Los Angeles Theater Review: LUNCH LADY COURAGE (Cornerstone at Cocoanut Grove Theater)

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by Tony Frankel on March 31, 2013

in Theater-Los Angeles

FOOD FIGHT

Using Brecht’s Mother Courage and her Children (1939) as a template, writer Peter Howard has created a wartime tale about the need to survive in challenging times. But the war isn’t an overseas conflict. It is one that takes place in a school cafeteria, where Ana, a.k.a. Lunch Lady Courage, has arrived to provide sustenance for a teenage population which isn’t conditioned by parents and corporate America to consume healthy food (the disconcertingly high rate of teenage obesity will attest to that). Plus, she has to deal with the usual budgetary deficits, and a well-intentioned teacher named Miss, who sells Cheetos to kids as a way to raise money for a poor mother.

Tony Frankel's Stage and Cinema L.A. review of Cornerstone's "Lunch Lady Courage."The Hunger Cycle – Cornerstone Theater Company’s series of nine world premiere plays exploring hunger, justice, and food equity issues – included one of my favorite shows of last year: the immensely satisfying Café Vida, which played at LATC. Lunch Lady uses a smattering of Equity actors and features students from Los Angeles High School of the Arts (LAHSA). Thus, the germane location for Howard’s agitprop-styled script is the Robert F. Kennedy Community Schools campus (K-12, 4200 students), which sits on the site where RFK was assassinated: that of the famed and now demolished Ambassador Hotel. In stark contrast to the campus’ institutional design, sections of the old resort destination have been incorporated within the school: The Café Ambassador coffee shop is now the Faculty Lounge; the Embassy Ballroom is now the library; and the Cocoanut Grove nightclub, which hosted the Academy Awards in the 30s and 40s, is now a gorgeous 584-seat theater which maintains the same Moroccan-themed architectural elements (view a panorama shot here).

Tony Frankel's Stage and Cinema L.A. review of Cornerstone's "Lunch Lady Courage."Lunch Lady is actually more educational than agitative, but Chris Anthony efficiently directs her cast in the style of Brecht’s Verfremdungseffekt – or “V-effekt” – in which the fourth wall is consistently broken. Before we even enter the theater, three cafeteria workers (Joel Jimenez, Jasmine Rosales, and real-life Middle School food service employee Frank Boeheim) introduce the play and will act as a semi-Greek Chorus. Ana (Page Leong) begins her new food-preparation job by taking on kids who vend donuts and chocolate to fund school projects. Once we move into the theater, the play vacillates in effectiveness as Ana continues to tackle nutrition issues even as she contends with the problems of her own three children: Leaf (Alberto Hernandez), an18-year-old who is chomping-at-the-bit to serve his country; Queso (David Toledo), one of those floundering high school kids who is still willing to learn; and Katrina (Marilin Lopez-Bermuda), an adolescent girl who, like Brecht’s character Kattrin, is mute.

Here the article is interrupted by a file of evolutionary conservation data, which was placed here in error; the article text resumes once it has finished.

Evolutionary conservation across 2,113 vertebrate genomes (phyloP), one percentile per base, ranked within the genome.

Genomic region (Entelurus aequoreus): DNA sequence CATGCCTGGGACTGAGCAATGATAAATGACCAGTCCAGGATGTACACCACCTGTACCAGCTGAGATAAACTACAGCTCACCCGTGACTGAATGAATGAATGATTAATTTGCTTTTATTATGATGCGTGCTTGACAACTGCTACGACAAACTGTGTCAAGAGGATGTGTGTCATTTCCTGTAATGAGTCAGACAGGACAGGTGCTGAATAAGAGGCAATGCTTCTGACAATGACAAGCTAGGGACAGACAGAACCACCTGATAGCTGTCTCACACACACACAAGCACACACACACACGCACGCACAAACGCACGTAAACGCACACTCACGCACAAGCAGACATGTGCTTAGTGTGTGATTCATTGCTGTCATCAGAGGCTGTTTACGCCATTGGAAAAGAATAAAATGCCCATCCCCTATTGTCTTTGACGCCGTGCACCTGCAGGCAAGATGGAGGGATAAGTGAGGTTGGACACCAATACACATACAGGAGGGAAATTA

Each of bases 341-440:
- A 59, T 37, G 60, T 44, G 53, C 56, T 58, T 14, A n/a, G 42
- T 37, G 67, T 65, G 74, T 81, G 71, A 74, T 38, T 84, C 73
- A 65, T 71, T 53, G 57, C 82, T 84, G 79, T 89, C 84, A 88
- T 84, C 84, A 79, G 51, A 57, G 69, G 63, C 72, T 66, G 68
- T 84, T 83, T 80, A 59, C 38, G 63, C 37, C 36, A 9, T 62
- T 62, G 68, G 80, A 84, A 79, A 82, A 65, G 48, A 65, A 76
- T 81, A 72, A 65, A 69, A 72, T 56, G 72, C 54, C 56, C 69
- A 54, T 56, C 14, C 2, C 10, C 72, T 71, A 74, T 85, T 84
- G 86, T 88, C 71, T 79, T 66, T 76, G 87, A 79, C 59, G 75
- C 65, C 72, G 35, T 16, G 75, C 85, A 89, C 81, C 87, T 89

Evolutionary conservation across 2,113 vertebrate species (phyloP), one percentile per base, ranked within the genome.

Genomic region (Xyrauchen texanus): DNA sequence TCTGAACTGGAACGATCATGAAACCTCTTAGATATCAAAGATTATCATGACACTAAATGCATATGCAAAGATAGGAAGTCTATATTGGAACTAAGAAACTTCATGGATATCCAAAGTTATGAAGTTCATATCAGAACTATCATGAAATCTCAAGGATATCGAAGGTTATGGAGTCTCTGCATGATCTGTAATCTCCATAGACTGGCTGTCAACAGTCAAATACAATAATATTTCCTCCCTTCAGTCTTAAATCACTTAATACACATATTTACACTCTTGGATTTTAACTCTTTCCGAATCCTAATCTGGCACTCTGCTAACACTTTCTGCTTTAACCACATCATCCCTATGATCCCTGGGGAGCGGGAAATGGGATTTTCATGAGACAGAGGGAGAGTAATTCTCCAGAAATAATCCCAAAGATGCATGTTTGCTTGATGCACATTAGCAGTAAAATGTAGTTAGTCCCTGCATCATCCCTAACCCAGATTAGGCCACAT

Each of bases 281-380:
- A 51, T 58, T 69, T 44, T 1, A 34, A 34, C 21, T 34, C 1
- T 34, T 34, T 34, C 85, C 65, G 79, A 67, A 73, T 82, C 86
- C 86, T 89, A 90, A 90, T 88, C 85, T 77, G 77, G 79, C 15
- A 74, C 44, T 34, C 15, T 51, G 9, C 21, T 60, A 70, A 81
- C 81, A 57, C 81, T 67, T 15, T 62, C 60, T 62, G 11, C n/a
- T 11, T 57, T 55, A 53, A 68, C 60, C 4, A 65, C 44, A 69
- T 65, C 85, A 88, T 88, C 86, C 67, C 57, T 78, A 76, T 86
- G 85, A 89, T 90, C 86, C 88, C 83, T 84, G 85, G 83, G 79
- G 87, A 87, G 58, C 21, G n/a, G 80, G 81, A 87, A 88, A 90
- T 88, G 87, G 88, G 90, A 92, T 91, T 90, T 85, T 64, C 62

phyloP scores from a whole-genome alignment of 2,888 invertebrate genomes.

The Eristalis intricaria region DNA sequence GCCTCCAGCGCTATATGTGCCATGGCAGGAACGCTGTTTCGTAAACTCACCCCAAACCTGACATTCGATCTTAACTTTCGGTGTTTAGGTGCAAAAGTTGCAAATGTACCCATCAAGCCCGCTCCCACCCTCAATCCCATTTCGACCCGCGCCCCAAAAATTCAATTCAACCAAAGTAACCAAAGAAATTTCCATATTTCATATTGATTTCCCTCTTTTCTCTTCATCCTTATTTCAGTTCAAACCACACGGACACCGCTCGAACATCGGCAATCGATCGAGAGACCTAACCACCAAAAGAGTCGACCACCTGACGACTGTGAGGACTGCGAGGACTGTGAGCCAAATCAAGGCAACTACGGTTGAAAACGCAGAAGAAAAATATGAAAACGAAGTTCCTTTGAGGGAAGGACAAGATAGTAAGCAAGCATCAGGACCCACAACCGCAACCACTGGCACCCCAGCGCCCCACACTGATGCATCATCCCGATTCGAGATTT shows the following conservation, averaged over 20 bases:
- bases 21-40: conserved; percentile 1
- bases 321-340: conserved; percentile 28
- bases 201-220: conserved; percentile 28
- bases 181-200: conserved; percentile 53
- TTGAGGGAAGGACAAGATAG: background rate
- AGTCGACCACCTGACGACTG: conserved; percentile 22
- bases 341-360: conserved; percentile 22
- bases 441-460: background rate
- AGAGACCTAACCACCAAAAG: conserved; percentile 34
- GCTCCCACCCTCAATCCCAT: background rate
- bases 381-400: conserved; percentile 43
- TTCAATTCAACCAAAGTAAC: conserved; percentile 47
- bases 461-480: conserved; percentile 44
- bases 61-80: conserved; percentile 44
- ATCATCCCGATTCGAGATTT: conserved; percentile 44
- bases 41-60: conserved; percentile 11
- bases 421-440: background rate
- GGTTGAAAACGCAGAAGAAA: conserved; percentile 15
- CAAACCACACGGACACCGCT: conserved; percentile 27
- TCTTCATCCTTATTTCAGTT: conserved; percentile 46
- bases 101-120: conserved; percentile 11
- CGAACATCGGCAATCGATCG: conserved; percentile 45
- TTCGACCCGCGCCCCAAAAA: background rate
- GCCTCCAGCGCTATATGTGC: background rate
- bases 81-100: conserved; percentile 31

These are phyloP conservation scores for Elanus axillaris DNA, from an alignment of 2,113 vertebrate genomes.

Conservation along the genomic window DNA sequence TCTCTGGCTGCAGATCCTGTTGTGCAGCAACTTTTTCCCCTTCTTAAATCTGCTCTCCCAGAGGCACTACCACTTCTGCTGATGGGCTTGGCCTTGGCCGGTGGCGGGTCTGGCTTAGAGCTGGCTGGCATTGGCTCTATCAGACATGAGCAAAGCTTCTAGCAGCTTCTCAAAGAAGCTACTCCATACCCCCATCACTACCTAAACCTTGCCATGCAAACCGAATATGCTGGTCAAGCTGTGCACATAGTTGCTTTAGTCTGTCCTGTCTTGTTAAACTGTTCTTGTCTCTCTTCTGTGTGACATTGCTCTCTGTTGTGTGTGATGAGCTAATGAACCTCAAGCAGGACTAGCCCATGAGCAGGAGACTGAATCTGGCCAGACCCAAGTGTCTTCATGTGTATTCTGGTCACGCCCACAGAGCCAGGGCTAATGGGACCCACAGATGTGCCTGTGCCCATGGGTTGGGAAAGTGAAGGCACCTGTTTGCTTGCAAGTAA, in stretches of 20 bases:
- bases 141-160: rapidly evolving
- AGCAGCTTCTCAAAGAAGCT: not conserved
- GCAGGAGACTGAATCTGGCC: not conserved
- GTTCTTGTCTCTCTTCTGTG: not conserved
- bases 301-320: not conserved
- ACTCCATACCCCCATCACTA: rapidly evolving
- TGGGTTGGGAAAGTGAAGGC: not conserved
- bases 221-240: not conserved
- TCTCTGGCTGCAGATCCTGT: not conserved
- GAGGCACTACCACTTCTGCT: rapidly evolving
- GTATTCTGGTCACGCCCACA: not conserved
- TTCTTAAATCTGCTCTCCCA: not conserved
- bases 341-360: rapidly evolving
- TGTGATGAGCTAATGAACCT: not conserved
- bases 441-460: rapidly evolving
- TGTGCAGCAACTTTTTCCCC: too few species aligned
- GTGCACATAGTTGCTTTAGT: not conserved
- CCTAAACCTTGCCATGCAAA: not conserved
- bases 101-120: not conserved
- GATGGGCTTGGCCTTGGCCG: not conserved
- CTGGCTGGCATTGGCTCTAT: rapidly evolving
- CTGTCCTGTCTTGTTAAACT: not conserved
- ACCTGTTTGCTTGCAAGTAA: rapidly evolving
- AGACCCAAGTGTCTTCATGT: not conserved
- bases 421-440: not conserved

Tony Frankel's Stage and Cinema L.A. review of Cornerstone's "Lunch Lady Courage."Earnestness goes a long way in this production, but it doesn’t always make up for the fact that this well-written but issue-drenched evening feels more preachy than rabble-rousing. Following the lead of Epic Theatre, a few songs are peppered in the play to highlight its themes – Gabe Lopez offers some serviceable tunes, gamely executed by an infectious cast, but it is Sarah Leddy’s adorable choreography which truly elucidates the joy of youth. Bahni Turpin gives a remarkably empathetic performance as Miss, the true-to-life dream teacher who keeps getting the pink slip even as she inspires students to be better citizens.

Tony Frankel's Stage and Cinema L.A. review of Cornerstone's "Lunch Lady Courage."An enormous amount of work went into this production, and some information only resonated because it came courtesy of the show (i.e., California spends nearly seven times more on its prison inmates than on its K-12 students). As with the theater of Brecht, the story can take a back seat to the didacticism. The experience of watching Lunch Lady Courage is estranging and ultimately feels like an extraordinarily well-produced amateur talent show rather than Theater of Change. But that’s the thing that separates Cornerstone from other theater. Certainly they are out to tell a story, but the main goal is to utilize members of the community which is being portrayed and disseminate pertinent information in an imaginative way. And in that they succeed wholeheartedly.

Tony Frankel's Stage and Cinema L.A. review of Cornerstone's "Lunch Lady Courage."photos by Kevin Michael Campbell

Lunch Lady Courage
Cornerstone Theater Company at the Cocoanut Grove Theater
Robert F. Kennedy Community Schools, 701 S. Catalina St.
created in partnership with Los Angeles High School of the Arts
scheduled to end on April 13, 2013
for tickets, which are Pay-What-You-Can, visit http://www.cornerstonetheater.org

Tony Frankel's Stage and Cinema L.A. review of Cornerstone's "Lunch Lady Courage."

{ 3 comments… read them below or add one }

Christine Avila April 5, 2013 at 3:37 pm

Saw the show yesterday and enjoyed it very much.

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Crystal Jones April 6, 2013 at 9:06 pm

I saw the play yesterday at Robert F. Kennedy School in the Cocoanut Theater. This was an awesome play. The children did an excellent job on their performance. I really enjoyed it very much.

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13 carrots April 10, 2013 at 11:00 am

Very impressed by the acting and stage presence of these young actors!

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